Judith Horstman (Bush, 1986-87) has another new book: The Scientific American Healthy Aging Brain. Published in June by Josssy-Bass, it has blurbs from Dr. Oz, Dan Goleman and Marc Agronin who calls it “a must read for all aging brains!” It’s a realistic but encouraging overview of normal aging, a sobering look at what can go wrong, and the latest in what neuroscience is finding might help your brain stay healthy longer. Horstman says the challenge of writing four brain books in four years is helping keep her own aging brain sharp. For more see: www.judithhorstman.com or her Amazon Author page: http://amzn.to/JTCZXf.
Knight Science Journalism at MIT has selected twelve journalists from five countries for its 30th class of Fellows. The journalists will study science, health, environment and technology at MIT during the academic year 2012-13.
Karen Brown is a reporter/producer for New England Public Radio in Amherst, Massachusetts who specializes in mental health journalism.
Pablo Correa is an editor for El Espectador newspaper, based in Bogota, Colombia.
Amanda Gefter is a freelance physics writer based in Cambridge, Massachusetts whose work appears primarily in New Scientist.
Cynthia Graber of Somerville, Massachusetts, is a freelance radio producer and print reporter whose work appears in PRI’s The World, Scientific American 60-Second Science podcast and a variety of regional and national magazines.
John Higgins is the K-12 education reporter for the Akron (Ohio) Beacon Journal.
John Muchangi Njiru of Nairobi, Kenya is a science features writer for the Star Newspaper.
Joe Rojas-Burke is a Portland-based science writer on staff at The Oregonian newspaper, and a contributing writer with Consumer Reports publications in New York.
Angela Saini is freelance journalist and author based in London, England, who also reports regularly for BBC radio shows.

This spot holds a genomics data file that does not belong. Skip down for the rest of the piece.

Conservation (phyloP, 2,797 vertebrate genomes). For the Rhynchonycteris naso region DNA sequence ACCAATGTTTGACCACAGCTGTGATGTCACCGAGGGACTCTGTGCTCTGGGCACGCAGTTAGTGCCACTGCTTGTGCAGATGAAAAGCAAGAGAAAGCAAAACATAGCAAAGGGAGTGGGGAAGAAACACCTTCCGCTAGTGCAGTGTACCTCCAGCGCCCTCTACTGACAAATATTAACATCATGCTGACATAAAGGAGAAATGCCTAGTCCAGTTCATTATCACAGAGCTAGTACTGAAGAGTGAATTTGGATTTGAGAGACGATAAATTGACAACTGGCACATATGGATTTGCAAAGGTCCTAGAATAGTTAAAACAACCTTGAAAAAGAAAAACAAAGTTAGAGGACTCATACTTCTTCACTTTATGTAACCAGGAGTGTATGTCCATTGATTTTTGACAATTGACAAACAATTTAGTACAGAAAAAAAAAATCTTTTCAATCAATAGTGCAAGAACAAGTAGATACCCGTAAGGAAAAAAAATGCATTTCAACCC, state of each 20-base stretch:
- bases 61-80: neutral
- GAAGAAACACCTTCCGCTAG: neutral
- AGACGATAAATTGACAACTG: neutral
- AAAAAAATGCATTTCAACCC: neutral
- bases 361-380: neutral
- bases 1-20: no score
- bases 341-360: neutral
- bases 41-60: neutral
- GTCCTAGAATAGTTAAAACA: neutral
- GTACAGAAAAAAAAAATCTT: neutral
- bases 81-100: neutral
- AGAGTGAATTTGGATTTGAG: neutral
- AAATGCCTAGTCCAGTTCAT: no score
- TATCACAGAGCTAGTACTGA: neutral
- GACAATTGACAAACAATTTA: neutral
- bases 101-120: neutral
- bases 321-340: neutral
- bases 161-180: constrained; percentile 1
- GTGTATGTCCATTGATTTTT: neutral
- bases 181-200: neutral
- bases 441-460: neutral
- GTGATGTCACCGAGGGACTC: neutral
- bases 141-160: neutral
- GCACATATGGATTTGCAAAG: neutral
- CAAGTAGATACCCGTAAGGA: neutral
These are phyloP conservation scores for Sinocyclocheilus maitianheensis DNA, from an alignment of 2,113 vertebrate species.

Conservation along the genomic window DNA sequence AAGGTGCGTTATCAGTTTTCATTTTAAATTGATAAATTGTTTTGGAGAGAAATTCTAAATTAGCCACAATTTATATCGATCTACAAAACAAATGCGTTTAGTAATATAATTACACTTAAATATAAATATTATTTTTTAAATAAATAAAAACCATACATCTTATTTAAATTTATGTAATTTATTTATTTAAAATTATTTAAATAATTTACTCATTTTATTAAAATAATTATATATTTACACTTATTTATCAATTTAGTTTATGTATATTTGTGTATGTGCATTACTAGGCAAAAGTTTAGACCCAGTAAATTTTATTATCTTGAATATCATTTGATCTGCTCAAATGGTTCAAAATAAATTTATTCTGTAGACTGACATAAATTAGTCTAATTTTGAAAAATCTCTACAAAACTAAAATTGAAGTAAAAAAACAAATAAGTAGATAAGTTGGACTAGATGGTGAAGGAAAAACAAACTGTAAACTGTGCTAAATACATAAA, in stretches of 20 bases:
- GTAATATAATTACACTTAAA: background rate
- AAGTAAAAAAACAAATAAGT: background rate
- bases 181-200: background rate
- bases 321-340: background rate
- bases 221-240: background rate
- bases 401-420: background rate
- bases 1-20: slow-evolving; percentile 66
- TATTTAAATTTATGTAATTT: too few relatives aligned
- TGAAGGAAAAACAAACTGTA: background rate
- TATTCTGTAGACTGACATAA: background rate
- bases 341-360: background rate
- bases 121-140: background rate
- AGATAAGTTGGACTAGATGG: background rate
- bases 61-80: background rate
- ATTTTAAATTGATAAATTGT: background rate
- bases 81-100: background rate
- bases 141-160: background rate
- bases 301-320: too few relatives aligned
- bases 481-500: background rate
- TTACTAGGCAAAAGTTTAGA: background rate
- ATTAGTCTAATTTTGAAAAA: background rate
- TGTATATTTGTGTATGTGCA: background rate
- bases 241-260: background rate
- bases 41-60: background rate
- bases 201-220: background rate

Elana Schor is a staff reporter for Environment & Energy Daily / Greenwire and is based in Washington, DC.
Rochelle Sharpe is a freelance journalist in Brookline, Massachusetts, who has worked most recently with The Center for Public Integrity, The New England Center for Investigative Reporting and AARP Bulletin. Her work has appeared most recently in The Huffington Post, AARP Bulletin, and Kaiser Health News.
Heather Smith, a San Francisco Bay area freelance science writer who is currently working on a book Insects: A Human History.
Ying Yuan is a reporter for Southern Weekly based in Beijing, China, who specializes in climate change and energy.
The new Knights were chosen by a committee composed of Philip J. Hilts, director, Knight Science Journalism at MIT; Charles Petit, science writer and KSJ Tracker; Boyce Rensberger, former director, Knight Science Journalism Fellowships; Carey Goldberg health reporter for WBUR radio; Hanna Rose Shell, assistant professor, MIT’s Program in Science, Technology, and Society; and John Durant, director of the MIT Museum.
Here’s an example of what we can do with Infogram: quick-and-dirty charts, graphs & maps that are baseline interactive and lively. Reload the page and notice that the chart bounces into view (fun!). You can roll over the bars and get more information, and even roll over the chart key to isolate data on each […]
Scientific American recently published The Scientific American Book of Love, Sex and the Brain: The Neuroscience of How, When, Why and Who We Love, by Judith Horstman. This is the third book in a series of Scientific American brain books by 1986-87 Bush Fellow, Horstman. To find out more about this and all her books, visit Judith’s web site at www.judithhorstman.com. Judith says a fourth book in the series is on the way!
Former Fellow Seth Shulman was awarded a 2011 John Simon Guggenheim Memorial Foundation Fellowship on April 7, 2011. Shulman was awarded the Fellowship to aid in researching his next project on Thomas Edison and the electric car. He was a Vannevar Bush Fellow – the predacessor to today’s Knight Science Journalism at MIT Fellowship – for the 1985-86 academic year.
(Pictured: Seth when he was a Fellow in 1985.)
Founding Director Victor McElheny has a new book out: Drawing the Map of Life: Inside the Human Genome Project (Basic Books, June 2010). Drawing the Map of Life is the story of the Human Genome Project from its origins, through the race to order the 3 billion subunits of DNA, to the surprises emerging as scientists seek to exploit the molecule of heredity. Read Victor’s interview with Thomas Rogers of Salon.com here, or watch a video presented by WGBH of a recent talk Victor gave at Harvard Book Store here. Congratulations Victor!